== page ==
They constructed two Bayesian networks for the study. The first predicted injury rate as it related to factors such as wave height, peak wave period and wind speed, among others. The second predicted injury likelihood on an hourly basis as a probability between zero and one, with one indicating at least one injury occurrence during a particular hour.
The research was published in the Natural Hazards scientific journal, with Matthew Doelp, a graduate student at the time of the study in Puleo’s lab, as the first author on the paper. Nathaniel Plant, center director for the United States Geological Survey St. Petersburg Coastal and Marine Science Center, was another key collaborator with Puleo and Doelp on the work. The injury rate model struggled to accurately predict when a surf zone injury would occur but worked well as a tool using parameters such as wave height, and foreshore slope to identify dangerous conditions. The second model performed well at identifying the hours of increased injury likelihood, but one thing that was hard for the models to deal with was the human factor.
“It’s weird because when I give presentations on this, I say, ‘Well, the injuries seem to occur more to tourists than locals.’ But still, locals do get injured,” said Puleo. “So, we are still working on appropriate ways to account for the human component in the model.”
Puleo said that in a perfect world, their work would be a predictive model, allowing life guards and beach patrols to know when conditions would suggest a high likelihood injury day.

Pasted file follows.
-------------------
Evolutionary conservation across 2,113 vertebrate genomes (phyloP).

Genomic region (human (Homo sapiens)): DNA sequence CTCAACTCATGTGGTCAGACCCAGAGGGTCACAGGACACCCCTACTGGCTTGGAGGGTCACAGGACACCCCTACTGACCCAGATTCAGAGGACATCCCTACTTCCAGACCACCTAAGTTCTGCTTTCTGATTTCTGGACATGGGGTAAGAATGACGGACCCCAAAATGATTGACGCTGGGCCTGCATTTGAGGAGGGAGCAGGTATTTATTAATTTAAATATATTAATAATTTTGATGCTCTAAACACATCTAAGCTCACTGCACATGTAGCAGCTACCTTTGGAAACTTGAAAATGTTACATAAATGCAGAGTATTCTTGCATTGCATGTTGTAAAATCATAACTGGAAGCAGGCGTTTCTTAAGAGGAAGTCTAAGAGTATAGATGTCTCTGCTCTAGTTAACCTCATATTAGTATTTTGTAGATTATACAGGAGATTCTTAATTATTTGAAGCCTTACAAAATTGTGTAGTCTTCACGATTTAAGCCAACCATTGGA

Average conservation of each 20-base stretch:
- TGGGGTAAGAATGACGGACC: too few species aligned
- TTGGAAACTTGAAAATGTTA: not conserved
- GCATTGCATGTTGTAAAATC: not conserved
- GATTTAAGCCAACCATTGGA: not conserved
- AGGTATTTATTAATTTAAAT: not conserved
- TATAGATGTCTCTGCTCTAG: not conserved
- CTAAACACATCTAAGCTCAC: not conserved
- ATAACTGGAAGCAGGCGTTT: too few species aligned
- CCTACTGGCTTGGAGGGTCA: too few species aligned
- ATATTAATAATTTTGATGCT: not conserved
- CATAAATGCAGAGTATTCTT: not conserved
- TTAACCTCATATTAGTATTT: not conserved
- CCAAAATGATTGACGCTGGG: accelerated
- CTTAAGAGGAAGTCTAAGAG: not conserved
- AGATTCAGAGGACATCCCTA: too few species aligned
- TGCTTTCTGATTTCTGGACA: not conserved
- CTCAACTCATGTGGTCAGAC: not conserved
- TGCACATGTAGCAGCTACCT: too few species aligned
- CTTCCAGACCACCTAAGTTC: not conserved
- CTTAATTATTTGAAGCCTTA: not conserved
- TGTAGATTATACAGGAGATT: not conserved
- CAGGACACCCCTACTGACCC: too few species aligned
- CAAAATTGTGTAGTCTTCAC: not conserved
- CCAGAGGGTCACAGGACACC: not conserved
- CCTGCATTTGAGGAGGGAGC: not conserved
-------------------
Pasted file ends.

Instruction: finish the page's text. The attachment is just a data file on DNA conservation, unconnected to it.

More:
“You can almost imagine a scenario where a lifeguard wakes up in the morning and says, ‘Ok, here’s what the conditions are predicted to be for today, let me see if today is predicted to be high, medium or a low likelihood injury day? Of course, that would require the application side of the research effort where a real-time model is developed’” said Puleo. “The benefit would be beach patrols may then be able to increase staff on the beach during a high likelihood of injury day or spend more effort discussing the hazardous conditions with beach goers.”
Overall, Puleo said the goal of the research is to reduce the number of injuries through education. He worked with Delaware Sea Grant to make a Surf Safety brochure that informs readers about understanding surf conditions and the safety precautions they can take. Puleo distributes the cards to coastal towns, local high school and elementary schools and has even had a real estate agent put them in their beach rental properties.
“We’ll continue to do that in the future to help reduce the injury risk,” said Puleo. “It’s not going to happen that people are never going to get injured. It’s just impossible. But if we can stop one less person from breaking their neck at the beach or having a severe spinal injury, that’s effort well done.”
Article by Adam Thomas